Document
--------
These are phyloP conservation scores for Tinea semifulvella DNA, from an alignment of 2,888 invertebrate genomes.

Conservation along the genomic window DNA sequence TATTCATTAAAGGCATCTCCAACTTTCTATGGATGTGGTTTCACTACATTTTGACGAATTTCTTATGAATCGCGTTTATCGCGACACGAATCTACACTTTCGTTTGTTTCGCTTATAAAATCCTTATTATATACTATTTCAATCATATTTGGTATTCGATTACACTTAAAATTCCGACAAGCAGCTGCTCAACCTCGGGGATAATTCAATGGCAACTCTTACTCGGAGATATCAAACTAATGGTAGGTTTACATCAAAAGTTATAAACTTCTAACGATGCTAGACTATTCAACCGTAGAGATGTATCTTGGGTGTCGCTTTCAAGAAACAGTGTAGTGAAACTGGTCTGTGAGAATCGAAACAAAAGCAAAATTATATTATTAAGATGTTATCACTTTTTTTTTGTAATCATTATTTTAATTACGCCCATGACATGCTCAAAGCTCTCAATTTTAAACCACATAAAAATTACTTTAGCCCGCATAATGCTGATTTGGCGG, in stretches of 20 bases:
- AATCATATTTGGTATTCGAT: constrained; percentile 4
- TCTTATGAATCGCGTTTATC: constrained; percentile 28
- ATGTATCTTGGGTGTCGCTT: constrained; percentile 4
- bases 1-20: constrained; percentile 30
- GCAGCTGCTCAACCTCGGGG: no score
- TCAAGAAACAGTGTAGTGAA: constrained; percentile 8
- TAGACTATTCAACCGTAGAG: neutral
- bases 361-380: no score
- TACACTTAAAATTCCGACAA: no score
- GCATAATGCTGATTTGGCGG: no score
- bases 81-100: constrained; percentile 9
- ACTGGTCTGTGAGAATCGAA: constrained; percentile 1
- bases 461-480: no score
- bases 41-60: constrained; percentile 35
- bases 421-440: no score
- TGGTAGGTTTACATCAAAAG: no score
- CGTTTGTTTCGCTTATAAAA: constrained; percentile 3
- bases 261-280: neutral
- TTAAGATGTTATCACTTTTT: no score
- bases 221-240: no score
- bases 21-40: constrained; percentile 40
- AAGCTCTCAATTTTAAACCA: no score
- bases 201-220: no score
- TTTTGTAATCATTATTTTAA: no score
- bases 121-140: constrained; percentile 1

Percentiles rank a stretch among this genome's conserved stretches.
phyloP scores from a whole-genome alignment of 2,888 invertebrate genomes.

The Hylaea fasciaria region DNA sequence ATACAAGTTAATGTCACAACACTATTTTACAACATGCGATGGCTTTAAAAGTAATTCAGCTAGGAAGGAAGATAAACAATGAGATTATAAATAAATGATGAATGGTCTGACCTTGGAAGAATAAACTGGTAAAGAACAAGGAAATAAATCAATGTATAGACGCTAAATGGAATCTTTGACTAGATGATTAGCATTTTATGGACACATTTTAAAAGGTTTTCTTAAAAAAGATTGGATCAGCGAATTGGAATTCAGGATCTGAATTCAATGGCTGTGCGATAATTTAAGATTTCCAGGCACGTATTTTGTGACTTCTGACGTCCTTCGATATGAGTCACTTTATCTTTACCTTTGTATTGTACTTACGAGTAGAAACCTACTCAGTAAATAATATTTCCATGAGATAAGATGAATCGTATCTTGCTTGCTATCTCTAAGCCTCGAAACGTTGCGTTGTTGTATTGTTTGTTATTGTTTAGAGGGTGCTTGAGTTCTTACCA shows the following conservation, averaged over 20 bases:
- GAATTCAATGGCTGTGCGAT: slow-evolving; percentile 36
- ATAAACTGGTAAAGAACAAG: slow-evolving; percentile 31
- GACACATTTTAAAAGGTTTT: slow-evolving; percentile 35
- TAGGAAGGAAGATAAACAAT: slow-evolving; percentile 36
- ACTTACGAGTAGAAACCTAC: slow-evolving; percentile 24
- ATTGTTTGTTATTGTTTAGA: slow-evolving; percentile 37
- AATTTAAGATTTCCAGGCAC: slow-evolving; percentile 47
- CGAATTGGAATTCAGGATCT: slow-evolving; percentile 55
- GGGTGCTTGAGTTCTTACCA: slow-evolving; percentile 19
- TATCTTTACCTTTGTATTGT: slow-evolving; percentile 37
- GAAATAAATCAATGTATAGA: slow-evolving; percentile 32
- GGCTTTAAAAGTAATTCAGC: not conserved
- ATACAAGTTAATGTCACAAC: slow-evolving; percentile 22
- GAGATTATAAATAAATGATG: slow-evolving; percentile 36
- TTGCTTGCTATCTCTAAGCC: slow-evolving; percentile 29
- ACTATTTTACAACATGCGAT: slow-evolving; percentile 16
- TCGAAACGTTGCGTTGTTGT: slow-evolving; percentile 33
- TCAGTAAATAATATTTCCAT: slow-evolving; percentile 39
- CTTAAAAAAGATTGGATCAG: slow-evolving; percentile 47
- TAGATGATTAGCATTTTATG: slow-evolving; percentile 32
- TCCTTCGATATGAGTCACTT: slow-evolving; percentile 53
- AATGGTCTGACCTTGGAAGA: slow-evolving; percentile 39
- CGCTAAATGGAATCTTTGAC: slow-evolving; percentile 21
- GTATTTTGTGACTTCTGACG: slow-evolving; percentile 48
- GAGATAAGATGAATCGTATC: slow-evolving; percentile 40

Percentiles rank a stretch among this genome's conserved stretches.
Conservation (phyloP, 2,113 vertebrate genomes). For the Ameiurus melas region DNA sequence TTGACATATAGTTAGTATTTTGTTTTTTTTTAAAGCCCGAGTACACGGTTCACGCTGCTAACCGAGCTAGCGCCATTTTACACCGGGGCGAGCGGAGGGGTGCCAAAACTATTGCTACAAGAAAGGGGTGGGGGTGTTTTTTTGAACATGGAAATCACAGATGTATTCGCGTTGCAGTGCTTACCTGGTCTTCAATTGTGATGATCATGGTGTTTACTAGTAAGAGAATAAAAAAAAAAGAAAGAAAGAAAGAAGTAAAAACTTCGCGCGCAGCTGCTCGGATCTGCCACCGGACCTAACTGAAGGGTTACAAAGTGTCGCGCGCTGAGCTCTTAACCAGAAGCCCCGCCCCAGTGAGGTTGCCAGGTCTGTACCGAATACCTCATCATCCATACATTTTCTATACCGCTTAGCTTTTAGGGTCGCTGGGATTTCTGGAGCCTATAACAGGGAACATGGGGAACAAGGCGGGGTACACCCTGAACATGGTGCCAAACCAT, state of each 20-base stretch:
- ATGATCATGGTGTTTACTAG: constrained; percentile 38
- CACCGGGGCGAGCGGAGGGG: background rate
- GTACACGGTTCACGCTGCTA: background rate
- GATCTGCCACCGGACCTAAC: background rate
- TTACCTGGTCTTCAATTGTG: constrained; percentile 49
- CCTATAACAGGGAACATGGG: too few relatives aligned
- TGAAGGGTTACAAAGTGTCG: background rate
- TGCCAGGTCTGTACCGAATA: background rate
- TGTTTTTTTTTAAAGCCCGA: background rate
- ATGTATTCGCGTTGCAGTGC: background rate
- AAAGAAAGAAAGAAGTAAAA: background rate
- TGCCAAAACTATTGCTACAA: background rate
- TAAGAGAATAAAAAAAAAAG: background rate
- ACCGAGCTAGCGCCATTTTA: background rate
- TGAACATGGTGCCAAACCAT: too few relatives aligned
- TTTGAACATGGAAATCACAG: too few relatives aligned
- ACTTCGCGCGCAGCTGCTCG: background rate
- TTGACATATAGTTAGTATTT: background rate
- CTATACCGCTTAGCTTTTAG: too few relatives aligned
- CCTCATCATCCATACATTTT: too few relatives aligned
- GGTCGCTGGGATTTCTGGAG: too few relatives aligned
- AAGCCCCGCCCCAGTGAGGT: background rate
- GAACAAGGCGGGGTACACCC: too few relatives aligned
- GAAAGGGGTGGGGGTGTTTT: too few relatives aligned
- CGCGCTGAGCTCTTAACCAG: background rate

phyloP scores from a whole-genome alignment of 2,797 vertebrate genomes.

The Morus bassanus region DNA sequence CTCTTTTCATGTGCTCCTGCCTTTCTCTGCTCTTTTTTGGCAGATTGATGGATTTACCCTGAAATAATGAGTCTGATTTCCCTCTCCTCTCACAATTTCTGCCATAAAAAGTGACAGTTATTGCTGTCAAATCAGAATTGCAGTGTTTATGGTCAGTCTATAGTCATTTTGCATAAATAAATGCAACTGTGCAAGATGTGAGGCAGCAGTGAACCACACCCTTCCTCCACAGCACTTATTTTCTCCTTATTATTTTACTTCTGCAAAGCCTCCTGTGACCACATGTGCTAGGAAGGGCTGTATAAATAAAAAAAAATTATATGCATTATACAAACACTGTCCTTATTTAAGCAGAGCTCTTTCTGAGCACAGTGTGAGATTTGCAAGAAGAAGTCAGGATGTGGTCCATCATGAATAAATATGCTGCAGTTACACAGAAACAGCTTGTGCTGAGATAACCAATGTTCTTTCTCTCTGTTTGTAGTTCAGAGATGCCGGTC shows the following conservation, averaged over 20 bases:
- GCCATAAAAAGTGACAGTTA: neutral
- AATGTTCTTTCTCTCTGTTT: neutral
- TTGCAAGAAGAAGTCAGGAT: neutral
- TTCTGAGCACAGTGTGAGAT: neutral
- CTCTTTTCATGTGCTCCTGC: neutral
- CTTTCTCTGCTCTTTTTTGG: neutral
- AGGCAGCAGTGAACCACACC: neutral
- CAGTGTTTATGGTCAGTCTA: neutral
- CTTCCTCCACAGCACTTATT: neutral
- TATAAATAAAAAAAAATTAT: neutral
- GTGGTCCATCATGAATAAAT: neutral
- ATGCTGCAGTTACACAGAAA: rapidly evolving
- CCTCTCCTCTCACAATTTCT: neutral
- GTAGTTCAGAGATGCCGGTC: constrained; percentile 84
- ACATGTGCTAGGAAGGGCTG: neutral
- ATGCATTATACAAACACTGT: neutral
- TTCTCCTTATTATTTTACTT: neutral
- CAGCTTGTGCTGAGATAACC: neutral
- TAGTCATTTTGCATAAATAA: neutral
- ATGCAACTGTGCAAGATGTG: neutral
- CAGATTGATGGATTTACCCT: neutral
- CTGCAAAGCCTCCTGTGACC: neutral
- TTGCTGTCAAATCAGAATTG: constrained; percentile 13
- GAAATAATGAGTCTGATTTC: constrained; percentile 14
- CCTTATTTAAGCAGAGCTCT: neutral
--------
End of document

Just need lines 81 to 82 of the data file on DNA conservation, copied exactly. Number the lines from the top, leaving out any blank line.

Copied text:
- GAAAGGGGTGGGGGTGTTTT: too few relatives aligned
- CGCGCTGAGCTCTTAACCAG: background rate